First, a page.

If in the heady rush for a bargain you buy the wrong size or colour, Snowhill will replace or issue a credit note, but they will not be back in to the same site for six weeks

Prices: Jodhpurs £24.50; show jackets from £54.50; quilted jackets from £24.50


For a choice of brand names it is the local saddlers that come out on top. They may not necessarily have your size in stock, but most goods can be ordered and arrive within two to three days.

EJ Wickes at Lambourn, is the veritable Santas grotto for the confirmed "tacky" – the horsy equivalent of a "foodie". Jacket brands include Musto, Puffa, Lavenir, Caldene and Harry Hall. On most accessories they cover the full market range from stable lads and lasses low incomes to well-heeled Berk-shire families.

The huge range of human and horse clothing is squeezed into an "L" shape totalling the size of a double garage. Like many of the larger local tack shops it finds its second-hand section increasingly popular, and it takes goods in part exchange.

Adding to this the expert advice on hand makes it a great place for horsy shopping.

Malcolm Benticks and Sandra Nolans family business has run since 1905 and opens 8am to 5.30pm week days and 8.30am to 12.30pm on Saturdays

Prices: Quilted coats from £17.95; jodhpurs from £25.


For the hardened "tacky" who is used to rummaging in shops the size of a closet, the wide open aisles and the bright lights are a shock to the system.

There are a handful of independent names with one or two warehouse-style outlets, but only one that is a true multiple, Petsmart. Those who go in expecting Petsmart to have started a Tesco v Sainsbury price war will be disappointed. However, where it did score was in the feed stuffs: All competitively priced – probably a cunning marketing ploy to draw customers in on a regular basis!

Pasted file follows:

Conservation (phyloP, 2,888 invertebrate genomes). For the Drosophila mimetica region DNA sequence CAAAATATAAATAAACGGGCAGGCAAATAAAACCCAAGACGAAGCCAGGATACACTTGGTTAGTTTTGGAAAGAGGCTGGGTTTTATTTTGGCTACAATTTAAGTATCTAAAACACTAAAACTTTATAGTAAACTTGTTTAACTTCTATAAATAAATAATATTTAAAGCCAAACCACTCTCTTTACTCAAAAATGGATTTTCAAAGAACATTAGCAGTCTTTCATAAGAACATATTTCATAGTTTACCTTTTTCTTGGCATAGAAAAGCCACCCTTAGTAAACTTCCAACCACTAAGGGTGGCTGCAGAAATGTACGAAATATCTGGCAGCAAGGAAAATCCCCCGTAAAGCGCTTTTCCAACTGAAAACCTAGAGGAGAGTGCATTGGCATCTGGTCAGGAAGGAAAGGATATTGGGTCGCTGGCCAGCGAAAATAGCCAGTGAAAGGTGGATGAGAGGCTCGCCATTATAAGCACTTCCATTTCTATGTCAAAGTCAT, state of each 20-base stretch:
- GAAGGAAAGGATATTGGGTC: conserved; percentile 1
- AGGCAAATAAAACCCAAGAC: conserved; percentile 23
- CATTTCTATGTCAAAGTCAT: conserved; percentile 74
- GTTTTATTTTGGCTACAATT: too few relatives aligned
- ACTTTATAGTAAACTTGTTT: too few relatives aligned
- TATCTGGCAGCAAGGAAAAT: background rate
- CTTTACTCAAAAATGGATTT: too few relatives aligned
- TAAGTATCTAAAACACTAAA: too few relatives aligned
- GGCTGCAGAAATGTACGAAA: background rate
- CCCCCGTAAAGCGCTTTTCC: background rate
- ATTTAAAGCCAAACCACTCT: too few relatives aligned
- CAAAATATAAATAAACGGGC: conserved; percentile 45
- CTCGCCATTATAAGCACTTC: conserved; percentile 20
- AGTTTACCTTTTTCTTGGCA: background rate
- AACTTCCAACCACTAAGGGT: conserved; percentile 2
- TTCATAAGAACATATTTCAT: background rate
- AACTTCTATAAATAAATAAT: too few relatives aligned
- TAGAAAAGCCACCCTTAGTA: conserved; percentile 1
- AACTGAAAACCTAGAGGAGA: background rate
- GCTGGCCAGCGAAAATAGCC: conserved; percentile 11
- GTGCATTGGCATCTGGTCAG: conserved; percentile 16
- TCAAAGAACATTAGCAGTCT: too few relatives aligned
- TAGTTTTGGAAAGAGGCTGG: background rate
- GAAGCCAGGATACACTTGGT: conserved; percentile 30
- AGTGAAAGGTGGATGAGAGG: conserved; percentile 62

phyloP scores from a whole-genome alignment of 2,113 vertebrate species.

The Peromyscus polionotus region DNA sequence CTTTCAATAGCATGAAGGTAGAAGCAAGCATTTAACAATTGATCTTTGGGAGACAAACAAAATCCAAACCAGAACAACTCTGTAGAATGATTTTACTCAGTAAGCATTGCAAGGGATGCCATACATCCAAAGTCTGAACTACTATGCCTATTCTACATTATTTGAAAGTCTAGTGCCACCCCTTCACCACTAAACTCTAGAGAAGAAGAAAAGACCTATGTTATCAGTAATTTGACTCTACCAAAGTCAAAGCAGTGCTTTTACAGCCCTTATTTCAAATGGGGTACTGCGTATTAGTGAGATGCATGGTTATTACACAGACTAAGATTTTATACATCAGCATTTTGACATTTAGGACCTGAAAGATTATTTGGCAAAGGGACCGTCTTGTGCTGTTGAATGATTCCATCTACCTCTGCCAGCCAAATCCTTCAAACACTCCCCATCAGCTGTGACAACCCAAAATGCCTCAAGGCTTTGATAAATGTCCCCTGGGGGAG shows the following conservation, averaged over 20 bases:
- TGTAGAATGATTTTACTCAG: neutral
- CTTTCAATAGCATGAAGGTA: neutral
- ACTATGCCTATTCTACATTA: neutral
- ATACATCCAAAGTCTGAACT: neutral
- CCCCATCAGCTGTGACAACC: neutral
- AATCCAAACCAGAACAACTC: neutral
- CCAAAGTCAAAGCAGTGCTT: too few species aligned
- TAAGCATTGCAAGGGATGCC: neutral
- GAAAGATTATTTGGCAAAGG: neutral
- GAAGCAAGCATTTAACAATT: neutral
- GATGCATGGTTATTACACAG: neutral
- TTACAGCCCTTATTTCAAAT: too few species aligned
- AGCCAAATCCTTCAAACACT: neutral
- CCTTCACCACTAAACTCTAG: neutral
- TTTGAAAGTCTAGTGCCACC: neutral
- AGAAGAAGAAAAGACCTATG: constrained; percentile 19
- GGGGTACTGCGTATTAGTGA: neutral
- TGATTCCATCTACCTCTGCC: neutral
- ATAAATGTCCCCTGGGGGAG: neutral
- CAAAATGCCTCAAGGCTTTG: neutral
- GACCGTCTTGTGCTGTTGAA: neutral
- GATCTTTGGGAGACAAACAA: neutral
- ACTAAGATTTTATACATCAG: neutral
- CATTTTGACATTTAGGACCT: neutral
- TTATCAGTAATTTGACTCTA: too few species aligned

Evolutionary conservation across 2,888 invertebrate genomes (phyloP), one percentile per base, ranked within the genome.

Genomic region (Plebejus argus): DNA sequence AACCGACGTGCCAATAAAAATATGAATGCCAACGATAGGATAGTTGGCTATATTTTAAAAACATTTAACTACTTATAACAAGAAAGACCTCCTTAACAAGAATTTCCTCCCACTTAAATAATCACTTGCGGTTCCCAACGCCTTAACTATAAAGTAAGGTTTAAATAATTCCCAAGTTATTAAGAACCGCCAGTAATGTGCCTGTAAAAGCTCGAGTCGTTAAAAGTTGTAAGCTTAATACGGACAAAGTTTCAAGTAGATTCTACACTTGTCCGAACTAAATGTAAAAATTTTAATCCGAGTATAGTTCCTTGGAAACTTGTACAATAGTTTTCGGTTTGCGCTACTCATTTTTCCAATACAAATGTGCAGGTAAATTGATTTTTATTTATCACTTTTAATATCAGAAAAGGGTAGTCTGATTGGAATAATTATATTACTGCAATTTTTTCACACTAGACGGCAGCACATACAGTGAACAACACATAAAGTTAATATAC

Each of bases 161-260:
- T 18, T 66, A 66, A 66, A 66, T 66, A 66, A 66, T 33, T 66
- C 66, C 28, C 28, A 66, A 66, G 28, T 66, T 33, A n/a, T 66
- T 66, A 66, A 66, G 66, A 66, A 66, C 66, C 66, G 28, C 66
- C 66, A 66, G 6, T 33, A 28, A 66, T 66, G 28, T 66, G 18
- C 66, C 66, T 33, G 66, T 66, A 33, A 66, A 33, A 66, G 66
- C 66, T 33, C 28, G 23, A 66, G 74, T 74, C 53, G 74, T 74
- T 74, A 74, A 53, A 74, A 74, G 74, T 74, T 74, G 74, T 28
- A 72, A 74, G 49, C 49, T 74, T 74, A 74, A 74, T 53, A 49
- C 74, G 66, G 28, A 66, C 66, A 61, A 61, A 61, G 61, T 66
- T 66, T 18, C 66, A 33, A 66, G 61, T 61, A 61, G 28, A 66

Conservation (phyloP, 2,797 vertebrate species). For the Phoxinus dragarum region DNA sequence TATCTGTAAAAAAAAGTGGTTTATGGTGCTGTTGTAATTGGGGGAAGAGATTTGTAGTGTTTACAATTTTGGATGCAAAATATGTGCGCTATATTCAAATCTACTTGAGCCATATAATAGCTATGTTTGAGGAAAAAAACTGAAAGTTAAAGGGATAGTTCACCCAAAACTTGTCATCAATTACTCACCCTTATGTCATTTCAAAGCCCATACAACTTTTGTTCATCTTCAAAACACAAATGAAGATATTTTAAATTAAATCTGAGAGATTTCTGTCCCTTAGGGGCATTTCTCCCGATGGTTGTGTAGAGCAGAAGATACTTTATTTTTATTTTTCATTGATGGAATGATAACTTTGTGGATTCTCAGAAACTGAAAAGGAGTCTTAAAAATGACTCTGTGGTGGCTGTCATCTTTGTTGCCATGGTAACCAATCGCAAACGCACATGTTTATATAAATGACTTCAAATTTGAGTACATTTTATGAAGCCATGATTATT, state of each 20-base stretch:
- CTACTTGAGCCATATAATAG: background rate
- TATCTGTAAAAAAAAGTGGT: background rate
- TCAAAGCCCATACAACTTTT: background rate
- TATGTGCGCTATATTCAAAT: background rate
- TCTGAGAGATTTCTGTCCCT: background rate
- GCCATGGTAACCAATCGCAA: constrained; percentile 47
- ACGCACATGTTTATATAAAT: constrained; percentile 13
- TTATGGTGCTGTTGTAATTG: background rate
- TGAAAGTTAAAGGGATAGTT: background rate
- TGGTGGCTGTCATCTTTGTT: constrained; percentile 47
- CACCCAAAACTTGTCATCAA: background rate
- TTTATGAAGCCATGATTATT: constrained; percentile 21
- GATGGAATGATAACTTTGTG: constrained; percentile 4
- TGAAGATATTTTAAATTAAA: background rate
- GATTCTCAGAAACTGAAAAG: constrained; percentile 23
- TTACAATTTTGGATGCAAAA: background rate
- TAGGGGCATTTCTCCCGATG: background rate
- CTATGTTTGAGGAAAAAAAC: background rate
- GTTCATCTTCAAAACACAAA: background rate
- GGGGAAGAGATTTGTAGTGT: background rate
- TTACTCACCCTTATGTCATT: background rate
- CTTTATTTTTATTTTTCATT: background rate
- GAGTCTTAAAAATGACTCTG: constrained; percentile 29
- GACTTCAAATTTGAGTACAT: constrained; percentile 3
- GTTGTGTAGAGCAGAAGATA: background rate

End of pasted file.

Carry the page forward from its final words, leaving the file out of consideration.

All the necessary riding gear was there in a good range of sizes, but a surprisingly limited choice of brands, mainly Harry Hall. Prices: Jodphurs from £24.99; casual jacket £24.99


Thumbing through a catalogue in the comfort of your own home is very useful for those with hectic lives. It has the knock on benefit of a parcel arriving in the post a few days later, when you can congratulate yourself on saving time and petrol.

Unfortunately, for low value goods the postage makes the process slightly more costly than the local tack shop. Then for high value goods there is a natural reluctance to write a large cheque for something you cannot see and feel.

Many tack shops offer a mail order service. For a wide range of goods, from clothing to stables, the CAM catalogue has grown from strength to strength. The brands are limited, but there is a good range of styles to suit all tastes and budgets. Prices: Harry Hall – Puffa-style £39.99; Harry Hall jodphurs, womens £24.98; tweed jackets £84.95; one style of leather boot £140.34, without trees.

&#8226 Prices quoted are the lowest for adult sizes, at the time of the research. They are intended only as a guide.

Quality boots are knocked down for £8 but there are extra costs.

Theres much rummaging for bargains at Snowhill Saddlerys weekend sales in village halls.